Astrophysicists record a new class of astronomical flares

(ORDO NEWS) — The AT2018COW outbreak needs to step aside. A new astronomical explosion has appeared in the Universe, and it is faster, stronger and brighter on radio waves than its mysterious predecessors.

After astronomers visually spotted a bright burst in a tiny galaxy 500 million light-years from Earth in 2016, a team from Northwestern University determined that this anomaly is the third fastest blue optical transient (FBOT) ever recorded in radio and x-ray wavelengths.

A vibrantly luminous family of cosmic explosions, FBOTs have surprisingly astronomers a very fast, energetic and powerful burst of energy. As their name implies, transients disappear almost as quickly as they appear.

Perhaps the most famous FBOT is the AT2018COW (“cow”) – a rare event that turned out to be the birth of a black hole or a neutron star. But the recently identified FBOT, called CRTS-CSS161010 J045834-081803 or css161010 for short, significantly overshadowed the “cow” with the speeds and strength of its material flows.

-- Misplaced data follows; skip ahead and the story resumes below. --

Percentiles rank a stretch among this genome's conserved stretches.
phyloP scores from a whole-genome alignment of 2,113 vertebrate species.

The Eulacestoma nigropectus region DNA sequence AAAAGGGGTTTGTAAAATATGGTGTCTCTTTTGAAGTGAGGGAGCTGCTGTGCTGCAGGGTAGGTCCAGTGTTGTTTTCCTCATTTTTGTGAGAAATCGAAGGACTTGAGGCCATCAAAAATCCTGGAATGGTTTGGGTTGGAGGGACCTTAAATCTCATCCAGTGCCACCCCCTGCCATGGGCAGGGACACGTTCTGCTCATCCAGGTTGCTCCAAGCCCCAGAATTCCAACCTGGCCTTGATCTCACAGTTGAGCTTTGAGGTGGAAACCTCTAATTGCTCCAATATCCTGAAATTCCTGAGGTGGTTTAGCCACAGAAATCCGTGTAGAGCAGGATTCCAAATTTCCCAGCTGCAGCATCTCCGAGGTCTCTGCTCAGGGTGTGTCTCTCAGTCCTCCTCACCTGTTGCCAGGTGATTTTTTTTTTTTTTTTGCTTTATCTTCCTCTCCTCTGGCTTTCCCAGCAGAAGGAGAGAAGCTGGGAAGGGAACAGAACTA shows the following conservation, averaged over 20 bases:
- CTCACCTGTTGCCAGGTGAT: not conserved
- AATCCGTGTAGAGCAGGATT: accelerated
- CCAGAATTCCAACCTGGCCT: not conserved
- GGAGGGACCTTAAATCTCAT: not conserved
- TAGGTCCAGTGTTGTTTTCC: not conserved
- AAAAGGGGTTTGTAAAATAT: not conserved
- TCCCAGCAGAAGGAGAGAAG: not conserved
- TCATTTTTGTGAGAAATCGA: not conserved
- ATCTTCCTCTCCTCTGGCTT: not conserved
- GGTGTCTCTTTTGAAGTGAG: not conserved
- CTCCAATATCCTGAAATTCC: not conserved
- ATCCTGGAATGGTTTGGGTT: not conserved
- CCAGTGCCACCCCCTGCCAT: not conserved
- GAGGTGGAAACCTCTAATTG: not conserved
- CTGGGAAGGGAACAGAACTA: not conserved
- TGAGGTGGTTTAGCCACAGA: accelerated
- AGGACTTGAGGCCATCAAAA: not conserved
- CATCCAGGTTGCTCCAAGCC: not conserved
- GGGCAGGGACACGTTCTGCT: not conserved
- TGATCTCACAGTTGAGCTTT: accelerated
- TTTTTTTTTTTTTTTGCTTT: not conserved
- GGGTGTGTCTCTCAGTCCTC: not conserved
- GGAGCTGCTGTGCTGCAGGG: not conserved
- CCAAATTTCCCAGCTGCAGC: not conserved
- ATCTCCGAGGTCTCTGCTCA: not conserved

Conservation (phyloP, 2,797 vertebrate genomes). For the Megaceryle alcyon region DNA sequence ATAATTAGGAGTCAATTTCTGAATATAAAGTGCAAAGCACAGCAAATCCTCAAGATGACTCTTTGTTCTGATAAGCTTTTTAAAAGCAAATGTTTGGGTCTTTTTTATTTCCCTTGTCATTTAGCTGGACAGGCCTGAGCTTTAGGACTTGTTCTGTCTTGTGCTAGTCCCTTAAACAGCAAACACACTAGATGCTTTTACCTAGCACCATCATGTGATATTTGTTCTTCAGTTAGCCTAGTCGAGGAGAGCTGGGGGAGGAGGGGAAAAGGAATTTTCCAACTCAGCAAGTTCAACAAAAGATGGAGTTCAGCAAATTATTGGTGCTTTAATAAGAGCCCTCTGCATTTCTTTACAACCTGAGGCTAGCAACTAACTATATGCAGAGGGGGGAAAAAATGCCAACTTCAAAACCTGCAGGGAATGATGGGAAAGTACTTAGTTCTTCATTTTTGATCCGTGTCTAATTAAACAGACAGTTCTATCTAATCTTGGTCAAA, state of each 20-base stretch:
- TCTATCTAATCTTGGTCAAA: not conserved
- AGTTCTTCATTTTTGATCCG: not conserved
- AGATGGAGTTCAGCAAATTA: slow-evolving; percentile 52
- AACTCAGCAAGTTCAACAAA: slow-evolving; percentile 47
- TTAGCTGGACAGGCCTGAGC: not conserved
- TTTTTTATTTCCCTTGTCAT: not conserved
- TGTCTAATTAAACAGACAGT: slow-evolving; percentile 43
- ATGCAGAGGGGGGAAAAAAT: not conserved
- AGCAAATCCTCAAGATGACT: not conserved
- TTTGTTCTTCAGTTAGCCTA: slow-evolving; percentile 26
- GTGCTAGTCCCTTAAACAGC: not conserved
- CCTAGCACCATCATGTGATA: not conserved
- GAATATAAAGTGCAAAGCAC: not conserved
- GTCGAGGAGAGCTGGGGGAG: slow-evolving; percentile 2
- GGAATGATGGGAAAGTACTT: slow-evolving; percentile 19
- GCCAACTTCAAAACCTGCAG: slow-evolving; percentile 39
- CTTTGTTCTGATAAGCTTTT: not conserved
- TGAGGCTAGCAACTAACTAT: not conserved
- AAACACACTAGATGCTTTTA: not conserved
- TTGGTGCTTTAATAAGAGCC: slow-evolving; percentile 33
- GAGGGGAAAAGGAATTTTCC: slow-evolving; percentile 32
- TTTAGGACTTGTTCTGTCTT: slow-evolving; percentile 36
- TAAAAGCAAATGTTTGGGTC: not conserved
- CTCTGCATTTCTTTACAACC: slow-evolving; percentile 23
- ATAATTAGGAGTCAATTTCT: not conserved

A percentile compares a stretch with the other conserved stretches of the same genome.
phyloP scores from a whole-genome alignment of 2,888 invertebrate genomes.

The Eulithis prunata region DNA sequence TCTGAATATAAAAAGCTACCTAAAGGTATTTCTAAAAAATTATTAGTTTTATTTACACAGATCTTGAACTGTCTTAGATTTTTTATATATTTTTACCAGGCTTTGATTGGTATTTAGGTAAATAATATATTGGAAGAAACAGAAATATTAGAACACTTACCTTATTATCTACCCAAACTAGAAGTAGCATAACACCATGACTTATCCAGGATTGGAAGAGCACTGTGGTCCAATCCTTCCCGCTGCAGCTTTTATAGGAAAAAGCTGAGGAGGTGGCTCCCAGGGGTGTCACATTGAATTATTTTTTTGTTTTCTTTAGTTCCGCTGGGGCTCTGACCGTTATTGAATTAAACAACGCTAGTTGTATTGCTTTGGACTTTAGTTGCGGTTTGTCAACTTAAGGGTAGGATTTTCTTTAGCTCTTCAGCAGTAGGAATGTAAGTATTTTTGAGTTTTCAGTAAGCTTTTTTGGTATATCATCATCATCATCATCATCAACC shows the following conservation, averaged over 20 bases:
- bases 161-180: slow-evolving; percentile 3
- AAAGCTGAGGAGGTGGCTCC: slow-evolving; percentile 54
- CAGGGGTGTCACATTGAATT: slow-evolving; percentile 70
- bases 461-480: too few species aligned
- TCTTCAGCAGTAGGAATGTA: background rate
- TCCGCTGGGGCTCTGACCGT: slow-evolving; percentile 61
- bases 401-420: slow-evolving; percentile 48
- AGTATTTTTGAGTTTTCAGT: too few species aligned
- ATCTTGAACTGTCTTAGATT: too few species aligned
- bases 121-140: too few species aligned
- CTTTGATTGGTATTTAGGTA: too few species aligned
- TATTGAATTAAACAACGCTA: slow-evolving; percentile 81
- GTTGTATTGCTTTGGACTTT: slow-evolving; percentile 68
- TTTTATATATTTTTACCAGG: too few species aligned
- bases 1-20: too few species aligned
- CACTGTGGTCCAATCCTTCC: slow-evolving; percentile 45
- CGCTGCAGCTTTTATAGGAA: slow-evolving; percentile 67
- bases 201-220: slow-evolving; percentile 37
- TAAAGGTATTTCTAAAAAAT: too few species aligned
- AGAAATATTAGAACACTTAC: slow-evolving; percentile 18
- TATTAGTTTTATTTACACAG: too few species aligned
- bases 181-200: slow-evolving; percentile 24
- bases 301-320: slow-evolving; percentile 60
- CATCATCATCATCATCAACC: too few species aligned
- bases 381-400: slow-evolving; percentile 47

CSS161010, in fact, produced one of the fastest flows in nature, launching gas and particles at a speed of more than 55% of the speed of light. Its breathtakingly fast outflows are also the heaviest documented for their class.

“It was unexpected,” said Dean Coppejans of Northwestern, the first author of the study. “We know about energy explosions that can throw out material at almost the speed of light, in particular gamma-ray bursts, but they only launch a small amount of mass – about 1 millionth of the mass of the Sun. CSS161010 sent from 1 to 10 percent of the mass of the sun at a speed of more than half the speed of light – an indication that this is a new class of explosive processes.”

“We thought we knew what caused the fastest outflows in nature,” said Raffaella Margutti of Northwestern, senior author of the study. We thought that there are only two ways to obtain them – the collapse of a massive star with a gamma-ray burst or the fusion of two neutron stars. We thought so. Using this study, we introduce a third way to trigger these emissions. There is a new beast there, and it is capable of producing the same energy phenomenon.”

The study was published today (May 26) in The Astrophysical Journal Letters.


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